The earthshaking news of October 1998 that General Pinochet had been arrested in Britain presaged two years of international interest in the case and its ramifications for traveling tyrants the world over. Now the General has returned home, but the ...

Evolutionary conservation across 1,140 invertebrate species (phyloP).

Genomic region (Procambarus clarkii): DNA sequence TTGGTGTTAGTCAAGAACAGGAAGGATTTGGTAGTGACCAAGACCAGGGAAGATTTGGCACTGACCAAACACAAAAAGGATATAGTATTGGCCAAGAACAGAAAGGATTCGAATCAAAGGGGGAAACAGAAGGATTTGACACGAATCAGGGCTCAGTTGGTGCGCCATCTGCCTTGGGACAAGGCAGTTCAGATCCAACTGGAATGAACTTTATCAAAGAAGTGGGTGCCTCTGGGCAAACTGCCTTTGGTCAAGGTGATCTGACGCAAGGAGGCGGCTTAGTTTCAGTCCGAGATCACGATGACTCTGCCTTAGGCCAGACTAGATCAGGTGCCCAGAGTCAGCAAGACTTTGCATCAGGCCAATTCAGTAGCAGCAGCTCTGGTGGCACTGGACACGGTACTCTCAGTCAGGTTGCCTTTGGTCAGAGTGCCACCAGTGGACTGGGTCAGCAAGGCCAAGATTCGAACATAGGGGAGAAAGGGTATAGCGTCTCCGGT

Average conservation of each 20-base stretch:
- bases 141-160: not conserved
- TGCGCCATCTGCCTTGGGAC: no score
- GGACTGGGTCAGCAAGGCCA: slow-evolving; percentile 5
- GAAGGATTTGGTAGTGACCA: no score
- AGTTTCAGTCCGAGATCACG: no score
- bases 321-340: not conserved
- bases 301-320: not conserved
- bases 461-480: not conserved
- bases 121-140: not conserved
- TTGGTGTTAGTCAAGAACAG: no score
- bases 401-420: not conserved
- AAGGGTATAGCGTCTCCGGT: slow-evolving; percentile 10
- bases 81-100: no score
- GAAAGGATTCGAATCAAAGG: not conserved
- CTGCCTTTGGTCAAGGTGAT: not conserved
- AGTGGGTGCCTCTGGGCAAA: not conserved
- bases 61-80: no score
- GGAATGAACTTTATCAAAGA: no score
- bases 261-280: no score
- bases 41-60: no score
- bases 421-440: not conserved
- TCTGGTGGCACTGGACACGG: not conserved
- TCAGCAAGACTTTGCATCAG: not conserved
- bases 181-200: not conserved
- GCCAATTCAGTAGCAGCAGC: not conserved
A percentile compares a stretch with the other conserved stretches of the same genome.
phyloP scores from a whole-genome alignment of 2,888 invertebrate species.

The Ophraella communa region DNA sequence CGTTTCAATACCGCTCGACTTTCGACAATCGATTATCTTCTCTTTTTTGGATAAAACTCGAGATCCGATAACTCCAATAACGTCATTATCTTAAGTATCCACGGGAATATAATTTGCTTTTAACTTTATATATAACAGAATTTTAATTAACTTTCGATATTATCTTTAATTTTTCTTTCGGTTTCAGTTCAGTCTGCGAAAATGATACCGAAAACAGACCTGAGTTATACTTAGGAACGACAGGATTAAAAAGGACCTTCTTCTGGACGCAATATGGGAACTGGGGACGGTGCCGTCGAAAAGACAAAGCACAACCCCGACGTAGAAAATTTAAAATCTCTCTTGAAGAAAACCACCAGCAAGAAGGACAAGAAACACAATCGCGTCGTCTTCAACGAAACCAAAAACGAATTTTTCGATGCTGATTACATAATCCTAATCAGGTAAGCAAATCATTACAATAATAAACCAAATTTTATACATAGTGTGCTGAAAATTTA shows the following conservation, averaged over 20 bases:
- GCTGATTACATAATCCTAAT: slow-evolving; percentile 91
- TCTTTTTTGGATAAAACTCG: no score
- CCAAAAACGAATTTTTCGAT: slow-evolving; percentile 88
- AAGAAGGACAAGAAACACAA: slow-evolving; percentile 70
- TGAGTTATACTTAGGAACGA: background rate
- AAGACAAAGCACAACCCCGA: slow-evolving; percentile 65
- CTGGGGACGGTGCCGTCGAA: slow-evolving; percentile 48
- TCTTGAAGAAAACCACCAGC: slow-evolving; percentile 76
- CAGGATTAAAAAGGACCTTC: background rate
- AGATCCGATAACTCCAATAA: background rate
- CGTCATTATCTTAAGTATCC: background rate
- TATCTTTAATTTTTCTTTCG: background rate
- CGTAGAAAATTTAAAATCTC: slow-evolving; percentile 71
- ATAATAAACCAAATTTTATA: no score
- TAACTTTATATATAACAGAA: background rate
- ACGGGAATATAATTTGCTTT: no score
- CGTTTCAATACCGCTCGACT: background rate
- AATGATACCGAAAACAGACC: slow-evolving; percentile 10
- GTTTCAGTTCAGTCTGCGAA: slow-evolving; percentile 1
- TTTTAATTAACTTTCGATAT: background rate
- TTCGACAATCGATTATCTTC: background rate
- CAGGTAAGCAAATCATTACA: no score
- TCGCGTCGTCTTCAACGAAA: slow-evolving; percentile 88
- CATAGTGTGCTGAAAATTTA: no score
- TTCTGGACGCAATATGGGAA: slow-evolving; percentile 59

media has continued to ignore the important story of how his detention lifted a stranglehold that had suffocated Chile's moral sensibility for a generation. Award-winning journalist Marc Cooper was a translator to President Allende until the coup of 1973. In this memoir he reconstructs the tense atmosphere of the final days of the Allende government, including his hiding and subsequent evacuation under armed UN protection. Twenty-five years later he returns and describes, in vivid street-level reporting, a country that is a democracy in name only and a society that has been transfigured by one of the most radical, armed capitalist revolutions of our time. Yet, he argues, spasms of protest that seemed like the last rattle of the snake may still presage the crumbling of Chile's status quo as Allende's heirs in the Socialist Party, albeit "renewed," sweep into the Presidency.